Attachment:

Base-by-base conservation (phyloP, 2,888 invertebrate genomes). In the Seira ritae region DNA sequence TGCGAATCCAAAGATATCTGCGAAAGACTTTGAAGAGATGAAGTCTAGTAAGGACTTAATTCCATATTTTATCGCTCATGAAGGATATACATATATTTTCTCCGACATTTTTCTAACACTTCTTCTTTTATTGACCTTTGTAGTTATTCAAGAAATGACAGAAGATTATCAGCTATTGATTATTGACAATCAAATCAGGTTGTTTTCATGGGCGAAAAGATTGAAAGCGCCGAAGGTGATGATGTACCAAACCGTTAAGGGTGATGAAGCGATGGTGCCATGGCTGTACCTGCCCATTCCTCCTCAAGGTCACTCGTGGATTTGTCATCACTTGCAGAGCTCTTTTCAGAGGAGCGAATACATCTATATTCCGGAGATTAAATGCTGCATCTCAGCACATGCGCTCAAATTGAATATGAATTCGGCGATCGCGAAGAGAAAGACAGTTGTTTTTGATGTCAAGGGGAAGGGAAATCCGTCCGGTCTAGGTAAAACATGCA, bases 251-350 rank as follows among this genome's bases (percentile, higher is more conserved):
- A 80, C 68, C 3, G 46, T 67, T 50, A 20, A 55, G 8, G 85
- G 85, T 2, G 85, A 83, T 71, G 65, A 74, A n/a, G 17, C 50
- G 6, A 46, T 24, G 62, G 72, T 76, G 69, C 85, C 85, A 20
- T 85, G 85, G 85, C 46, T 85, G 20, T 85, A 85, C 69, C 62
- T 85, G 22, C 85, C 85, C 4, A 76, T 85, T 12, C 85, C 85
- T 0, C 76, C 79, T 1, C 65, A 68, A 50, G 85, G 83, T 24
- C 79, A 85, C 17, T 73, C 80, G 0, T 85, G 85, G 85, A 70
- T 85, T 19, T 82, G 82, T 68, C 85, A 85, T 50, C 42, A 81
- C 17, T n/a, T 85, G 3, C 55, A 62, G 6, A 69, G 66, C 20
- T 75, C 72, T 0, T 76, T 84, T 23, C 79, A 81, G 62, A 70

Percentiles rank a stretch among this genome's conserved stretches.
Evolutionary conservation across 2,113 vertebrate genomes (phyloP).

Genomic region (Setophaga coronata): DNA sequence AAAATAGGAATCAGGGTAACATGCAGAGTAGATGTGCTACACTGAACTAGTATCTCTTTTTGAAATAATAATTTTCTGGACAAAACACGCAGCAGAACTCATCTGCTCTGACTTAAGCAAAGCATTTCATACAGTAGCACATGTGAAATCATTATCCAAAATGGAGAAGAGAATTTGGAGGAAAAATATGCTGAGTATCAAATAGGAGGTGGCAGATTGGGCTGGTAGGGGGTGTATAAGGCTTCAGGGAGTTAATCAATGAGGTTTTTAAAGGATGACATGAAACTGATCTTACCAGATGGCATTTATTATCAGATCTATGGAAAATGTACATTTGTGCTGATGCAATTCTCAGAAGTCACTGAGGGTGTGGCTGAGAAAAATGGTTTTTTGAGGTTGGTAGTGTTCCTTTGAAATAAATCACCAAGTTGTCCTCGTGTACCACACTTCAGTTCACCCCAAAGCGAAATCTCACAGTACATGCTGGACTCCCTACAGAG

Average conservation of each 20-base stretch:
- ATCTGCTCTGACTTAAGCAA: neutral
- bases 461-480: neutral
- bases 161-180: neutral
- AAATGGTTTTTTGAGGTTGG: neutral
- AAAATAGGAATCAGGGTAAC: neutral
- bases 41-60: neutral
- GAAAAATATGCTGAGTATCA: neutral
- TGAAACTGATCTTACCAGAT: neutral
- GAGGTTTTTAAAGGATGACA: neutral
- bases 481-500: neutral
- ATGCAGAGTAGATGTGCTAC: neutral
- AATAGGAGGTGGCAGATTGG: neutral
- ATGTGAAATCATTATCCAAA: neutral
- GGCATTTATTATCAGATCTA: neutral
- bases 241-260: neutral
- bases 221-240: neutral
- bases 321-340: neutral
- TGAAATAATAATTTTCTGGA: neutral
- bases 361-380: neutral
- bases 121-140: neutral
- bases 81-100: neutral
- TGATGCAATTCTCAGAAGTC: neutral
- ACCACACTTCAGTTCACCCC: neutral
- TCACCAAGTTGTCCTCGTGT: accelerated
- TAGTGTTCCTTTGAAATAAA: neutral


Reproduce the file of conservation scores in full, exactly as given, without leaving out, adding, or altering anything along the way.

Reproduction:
Base-by-base conservation (phyloP, 2,888 invertebrate genomes). In the Seira ritae region DNA sequence TGCGAATCCAAAGATATCTGCGAAAGACTTTGAAGAGATGAAGTCTAGTAAGGACTTAATTCCATATTTTATCGCTCATGAAGGATATACATATATTTTCTCCGACATTTTTCTAACACTTCTTCTTTTATTGACCTTTGTAGTTATTCAAGAAATGACAGAAGATTATCAGCTATTGATTATTGACAATCAAATCAGGTTGTTTTCATGGGCGAAAAGATTGAAAGCGCCGAAGGTGATGATGTACCAAACCGTTAAGGGTGATGAAGCGATGGTGCCATGGCTGTACCTGCCCATTCCTCCTCAAGGTCACTCGTGGATTTGTCATCACTTGCAGAGCTCTTTTCAGAGGAGCGAATACATCTATATTCCGGAGATTAAATGCTGCATCTCAGCACATGCGCTCAAATTGAATATGAATTCGGCGATCGCGAAGAGAAAGACAGTTGTTTTTGATGTCAAGGGGAAGGGAAATCCGTCCGGTCTAGGTAAAACATGCA, bases 251-350 rank as follows among this genome's bases (percentile, higher is more conserved):
- A 80, C 68, C 3, G 46, T 67, T 50, A 20, A 55, G 8, G 85
- G 85, T 2, G 85, A 83, T 71, G 65, A 74, A n/a, G 17, C 50
- G 6, A 46, T 24, G 62, G 72, T 76, G 69, C 85, C 85, A 20
- T 85, G 85, G 85, C 46, T 85, G 20, T 85, A 85, C 69, C 62
- T 85, G 22, C 85, C 85, C 4, A 76, T 85, T 12, C 85, C 85
- T 0, C 76, C 79, T 1, C 65, A 68, A 50, G 85, G 83, T 24
- C 79, A 85, C 17, T 73, C 80, G 0, T 85, G 85, G 85, A 70
- T 85, T 19, T 82, G 82, T 68, C 85, A 85, T 50, C 42, A 81
- C 17, T n/a, T 85, G 3, C 55, A 62, G 6, A 69, G 66, C 20
- T 75, C 72, T 0, T 76, T 84, T 23, C 79, A 81, G 62, A 70

Percentiles rank a stretch among this genome's conserved stretches.
Evolutionary conservation across 2,113 vertebrate genomes (phyloP).

Genomic region (Setophaga coronata): DNA sequence AAAATAGGAATCAGGGTAACATGCAGAGTAGATGTGCTACACTGAACTAGTATCTCTTTTTGAAATAATAATTTTCTGGACAAAACACGCAGCAGAACTCATCTGCTCTGACTTAAGCAAAGCATTTCATACAGTAGCACATGTGAAATCATTATCCAAAATGGAGAAGAGAATTTGGAGGAAAAATATGCTGAGTATCAAATAGGAGGTGGCAGATTGGGCTGGTAGGGGGTGTATAAGGCTTCAGGGAGTTAATCAATGAGGTTTTTAAAGGATGACATGAAACTGATCTTACCAGATGGCATTTATTATCAGATCTATGGAAAATGTACATTTGTGCTGATGCAATTCTCAGAAGTCACTGAGGGTGTGGCTGAGAAAAATGGTTTTTTGAGGTTGGTAGTGTTCCTTTGAAATAAATCACCAAGTTGTCCTCGTGTACCACACTTCAGTTCACCCCAAAGCGAAATCTCACAGTACATGCTGGACTCCCTACAGAG

Average conservation of each 20-base stretch:
- ATCTGCTCTGACTTAAGCAA: neutral
- bases 461-480: neutral
- bases 161-180: neutral
- AAATGGTTTTTTGAGGTTGG: neutral
- AAAATAGGAATCAGGGTAAC: neutral
- bases 41-60: neutral
- GAAAAATATGCTGAGTATCA: neutral
- TGAAACTGATCTTACCAGAT: neutral
- GAGGTTTTTAAAGGATGACA: neutral
- bases 481-500: neutral
- ATGCAGAGTAGATGTGCTAC: neutral
- AATAGGAGGTGGCAGATTGG: neutral
- ATGTGAAATCATTATCCAAA: neutral
- GGCATTTATTATCAGATCTA: neutral
- bases 241-260: neutral
- bases 221-240: neutral
- bases 321-340: neutral
- TGAAATAATAATTTTCTGGA: neutral
- bases 361-380: neutral
- bases 121-140: neutral
- bases 81-100: neutral
- TGATGCAATTCTCAGAAGTC: neutral
- ACCACACTTCAGTTCACCCC: neutral
- TCACCAAGTTGTCCTCGTGT: accelerated
- TAGTGTTCCTTTGAAATAAA: neutral